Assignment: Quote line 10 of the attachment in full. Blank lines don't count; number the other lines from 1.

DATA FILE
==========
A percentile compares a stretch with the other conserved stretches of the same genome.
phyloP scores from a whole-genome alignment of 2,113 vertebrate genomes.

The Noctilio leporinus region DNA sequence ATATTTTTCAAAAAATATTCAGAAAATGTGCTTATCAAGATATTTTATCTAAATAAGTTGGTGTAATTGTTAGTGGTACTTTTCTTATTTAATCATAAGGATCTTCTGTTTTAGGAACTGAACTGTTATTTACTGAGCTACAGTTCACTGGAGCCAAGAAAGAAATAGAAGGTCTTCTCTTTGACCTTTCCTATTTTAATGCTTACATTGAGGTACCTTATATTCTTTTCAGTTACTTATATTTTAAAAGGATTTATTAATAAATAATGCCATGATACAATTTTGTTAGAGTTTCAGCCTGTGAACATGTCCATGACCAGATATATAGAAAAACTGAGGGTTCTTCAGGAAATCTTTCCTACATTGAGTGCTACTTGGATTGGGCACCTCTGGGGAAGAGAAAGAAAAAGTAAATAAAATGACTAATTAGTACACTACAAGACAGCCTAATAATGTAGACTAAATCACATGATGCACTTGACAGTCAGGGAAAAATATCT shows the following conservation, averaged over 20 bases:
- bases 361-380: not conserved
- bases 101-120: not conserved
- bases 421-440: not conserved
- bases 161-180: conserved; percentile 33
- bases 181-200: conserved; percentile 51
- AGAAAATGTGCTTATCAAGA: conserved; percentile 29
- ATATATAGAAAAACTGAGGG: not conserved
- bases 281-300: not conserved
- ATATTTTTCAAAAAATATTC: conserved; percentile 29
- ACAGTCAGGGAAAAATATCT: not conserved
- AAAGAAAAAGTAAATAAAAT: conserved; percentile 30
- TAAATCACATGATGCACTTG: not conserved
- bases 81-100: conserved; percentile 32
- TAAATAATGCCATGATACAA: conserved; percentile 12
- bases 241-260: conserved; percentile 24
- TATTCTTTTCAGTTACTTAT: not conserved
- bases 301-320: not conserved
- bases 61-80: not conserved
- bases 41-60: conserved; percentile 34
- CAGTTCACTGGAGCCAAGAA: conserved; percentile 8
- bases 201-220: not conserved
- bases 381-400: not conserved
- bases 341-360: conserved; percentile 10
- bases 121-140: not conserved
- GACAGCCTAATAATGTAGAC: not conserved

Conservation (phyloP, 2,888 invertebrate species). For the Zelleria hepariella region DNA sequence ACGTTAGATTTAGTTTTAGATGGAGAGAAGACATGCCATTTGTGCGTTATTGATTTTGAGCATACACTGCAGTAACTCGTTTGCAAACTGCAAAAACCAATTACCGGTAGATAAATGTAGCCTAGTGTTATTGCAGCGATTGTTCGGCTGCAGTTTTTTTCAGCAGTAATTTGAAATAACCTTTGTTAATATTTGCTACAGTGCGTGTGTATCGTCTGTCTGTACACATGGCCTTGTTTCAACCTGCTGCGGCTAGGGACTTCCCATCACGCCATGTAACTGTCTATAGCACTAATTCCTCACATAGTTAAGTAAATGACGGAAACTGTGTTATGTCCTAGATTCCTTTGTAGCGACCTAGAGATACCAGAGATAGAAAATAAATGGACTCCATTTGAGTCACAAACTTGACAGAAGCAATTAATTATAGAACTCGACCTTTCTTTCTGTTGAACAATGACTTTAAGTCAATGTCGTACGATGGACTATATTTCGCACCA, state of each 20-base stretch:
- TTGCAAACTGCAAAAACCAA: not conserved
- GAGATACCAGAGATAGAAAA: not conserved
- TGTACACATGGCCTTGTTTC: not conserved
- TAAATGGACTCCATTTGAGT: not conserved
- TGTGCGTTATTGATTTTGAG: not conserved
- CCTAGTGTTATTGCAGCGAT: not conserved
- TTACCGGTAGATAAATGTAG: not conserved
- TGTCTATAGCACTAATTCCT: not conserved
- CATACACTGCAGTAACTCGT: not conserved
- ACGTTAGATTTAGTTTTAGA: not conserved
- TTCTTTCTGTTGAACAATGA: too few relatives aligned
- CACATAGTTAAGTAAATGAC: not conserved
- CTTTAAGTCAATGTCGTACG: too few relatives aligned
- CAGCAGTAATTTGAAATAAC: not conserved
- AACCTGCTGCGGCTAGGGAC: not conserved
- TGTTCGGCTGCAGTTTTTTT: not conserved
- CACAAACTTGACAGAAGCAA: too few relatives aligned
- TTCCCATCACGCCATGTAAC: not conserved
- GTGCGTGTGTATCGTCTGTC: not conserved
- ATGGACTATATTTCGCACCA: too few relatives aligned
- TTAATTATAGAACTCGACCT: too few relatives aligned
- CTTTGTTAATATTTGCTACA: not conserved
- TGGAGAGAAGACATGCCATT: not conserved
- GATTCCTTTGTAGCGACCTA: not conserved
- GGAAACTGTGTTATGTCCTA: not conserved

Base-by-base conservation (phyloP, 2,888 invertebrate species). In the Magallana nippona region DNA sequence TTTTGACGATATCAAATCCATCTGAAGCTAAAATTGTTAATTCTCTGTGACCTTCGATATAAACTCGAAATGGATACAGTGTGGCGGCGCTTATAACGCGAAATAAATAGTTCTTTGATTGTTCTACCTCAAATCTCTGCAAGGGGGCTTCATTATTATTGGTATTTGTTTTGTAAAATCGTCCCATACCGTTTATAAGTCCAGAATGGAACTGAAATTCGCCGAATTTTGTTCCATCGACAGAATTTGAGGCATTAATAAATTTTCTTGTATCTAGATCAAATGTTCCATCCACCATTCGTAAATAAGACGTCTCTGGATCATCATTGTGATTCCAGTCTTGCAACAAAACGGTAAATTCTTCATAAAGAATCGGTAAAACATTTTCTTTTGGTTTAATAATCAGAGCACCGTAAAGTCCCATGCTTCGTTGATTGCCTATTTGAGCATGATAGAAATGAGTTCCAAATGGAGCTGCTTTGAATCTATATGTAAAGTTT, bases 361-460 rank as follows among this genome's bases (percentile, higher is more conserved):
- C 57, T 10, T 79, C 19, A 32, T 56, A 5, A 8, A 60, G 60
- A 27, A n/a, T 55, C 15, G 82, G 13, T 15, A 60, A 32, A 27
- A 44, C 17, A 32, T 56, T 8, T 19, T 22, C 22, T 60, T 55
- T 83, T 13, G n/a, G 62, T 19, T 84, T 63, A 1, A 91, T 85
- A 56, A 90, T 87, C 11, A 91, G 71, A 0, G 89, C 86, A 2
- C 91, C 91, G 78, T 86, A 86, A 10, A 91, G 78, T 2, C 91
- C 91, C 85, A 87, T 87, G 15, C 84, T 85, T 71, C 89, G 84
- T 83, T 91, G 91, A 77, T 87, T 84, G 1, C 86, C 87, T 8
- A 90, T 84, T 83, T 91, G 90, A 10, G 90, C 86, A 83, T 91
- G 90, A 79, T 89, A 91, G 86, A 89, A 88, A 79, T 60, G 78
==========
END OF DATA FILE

- ATATATAGAAAAACTGAGGG: not conserved